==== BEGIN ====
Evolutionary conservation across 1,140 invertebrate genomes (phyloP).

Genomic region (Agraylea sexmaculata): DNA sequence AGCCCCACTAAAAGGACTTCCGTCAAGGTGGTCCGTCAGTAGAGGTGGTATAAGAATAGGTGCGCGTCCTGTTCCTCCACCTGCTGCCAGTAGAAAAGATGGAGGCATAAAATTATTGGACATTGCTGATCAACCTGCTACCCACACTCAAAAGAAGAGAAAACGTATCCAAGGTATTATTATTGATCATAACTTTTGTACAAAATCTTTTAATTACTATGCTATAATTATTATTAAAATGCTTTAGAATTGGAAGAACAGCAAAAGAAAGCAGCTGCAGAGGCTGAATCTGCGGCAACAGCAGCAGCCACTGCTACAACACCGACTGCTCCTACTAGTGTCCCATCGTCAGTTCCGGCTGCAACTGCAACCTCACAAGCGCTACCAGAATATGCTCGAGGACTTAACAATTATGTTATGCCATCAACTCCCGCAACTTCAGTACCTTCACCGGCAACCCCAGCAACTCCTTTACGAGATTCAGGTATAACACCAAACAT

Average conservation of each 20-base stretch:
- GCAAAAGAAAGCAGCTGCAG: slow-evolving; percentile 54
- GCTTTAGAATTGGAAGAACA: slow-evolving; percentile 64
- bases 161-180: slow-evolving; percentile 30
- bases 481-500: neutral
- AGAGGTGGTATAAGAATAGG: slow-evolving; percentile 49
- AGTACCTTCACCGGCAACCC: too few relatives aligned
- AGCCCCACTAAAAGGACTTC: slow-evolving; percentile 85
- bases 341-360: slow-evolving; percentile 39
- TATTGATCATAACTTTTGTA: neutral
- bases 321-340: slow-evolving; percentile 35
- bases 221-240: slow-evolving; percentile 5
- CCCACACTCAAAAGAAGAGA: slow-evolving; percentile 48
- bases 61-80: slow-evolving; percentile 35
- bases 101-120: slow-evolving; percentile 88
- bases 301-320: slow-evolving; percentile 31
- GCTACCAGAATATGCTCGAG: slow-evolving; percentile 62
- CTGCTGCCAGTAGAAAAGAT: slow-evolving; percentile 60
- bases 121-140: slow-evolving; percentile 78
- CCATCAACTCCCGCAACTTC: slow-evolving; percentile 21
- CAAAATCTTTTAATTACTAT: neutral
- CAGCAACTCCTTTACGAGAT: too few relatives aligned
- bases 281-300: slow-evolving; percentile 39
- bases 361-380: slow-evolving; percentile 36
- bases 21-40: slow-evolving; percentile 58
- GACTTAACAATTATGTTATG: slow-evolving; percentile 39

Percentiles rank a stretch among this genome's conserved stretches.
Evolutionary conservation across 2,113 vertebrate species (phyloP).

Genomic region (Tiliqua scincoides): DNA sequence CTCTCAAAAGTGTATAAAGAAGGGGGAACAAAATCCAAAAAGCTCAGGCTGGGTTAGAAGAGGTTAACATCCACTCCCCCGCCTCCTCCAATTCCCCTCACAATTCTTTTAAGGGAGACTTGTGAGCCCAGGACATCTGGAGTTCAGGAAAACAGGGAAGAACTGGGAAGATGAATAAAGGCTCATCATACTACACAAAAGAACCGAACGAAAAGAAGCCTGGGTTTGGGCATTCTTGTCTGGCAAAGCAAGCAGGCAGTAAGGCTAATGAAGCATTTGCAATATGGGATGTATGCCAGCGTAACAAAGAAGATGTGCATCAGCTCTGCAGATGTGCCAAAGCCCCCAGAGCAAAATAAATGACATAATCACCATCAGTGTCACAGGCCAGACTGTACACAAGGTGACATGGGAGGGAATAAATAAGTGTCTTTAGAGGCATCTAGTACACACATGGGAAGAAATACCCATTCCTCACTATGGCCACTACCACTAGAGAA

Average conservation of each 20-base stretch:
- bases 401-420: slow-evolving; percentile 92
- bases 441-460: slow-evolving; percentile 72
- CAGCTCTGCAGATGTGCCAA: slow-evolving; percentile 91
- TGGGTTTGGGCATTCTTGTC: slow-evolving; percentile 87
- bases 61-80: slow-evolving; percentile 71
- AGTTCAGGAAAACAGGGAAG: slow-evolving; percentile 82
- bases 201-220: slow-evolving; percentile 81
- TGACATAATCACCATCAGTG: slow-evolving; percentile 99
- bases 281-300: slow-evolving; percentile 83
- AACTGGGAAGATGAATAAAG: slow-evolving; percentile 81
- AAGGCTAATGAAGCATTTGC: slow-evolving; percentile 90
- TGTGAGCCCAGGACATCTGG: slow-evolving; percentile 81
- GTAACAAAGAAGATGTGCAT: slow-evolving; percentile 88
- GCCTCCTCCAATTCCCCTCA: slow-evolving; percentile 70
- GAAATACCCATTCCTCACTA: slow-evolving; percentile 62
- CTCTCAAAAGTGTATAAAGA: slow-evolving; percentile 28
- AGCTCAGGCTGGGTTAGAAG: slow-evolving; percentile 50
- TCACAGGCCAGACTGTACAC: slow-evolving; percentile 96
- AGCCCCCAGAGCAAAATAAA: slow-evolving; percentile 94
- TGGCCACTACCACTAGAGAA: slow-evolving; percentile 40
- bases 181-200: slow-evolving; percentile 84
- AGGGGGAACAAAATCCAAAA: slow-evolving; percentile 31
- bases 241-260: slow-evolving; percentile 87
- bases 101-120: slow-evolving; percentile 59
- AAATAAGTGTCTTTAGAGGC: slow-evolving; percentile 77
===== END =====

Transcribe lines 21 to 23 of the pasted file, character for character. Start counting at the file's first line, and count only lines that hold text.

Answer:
- bases 121-140: slow-evolving; percentile 78
- CCATCAACTCCCGCAACTTC: slow-evolving; percentile 21
- CAAAATCTTTTAATTACTAT: neutral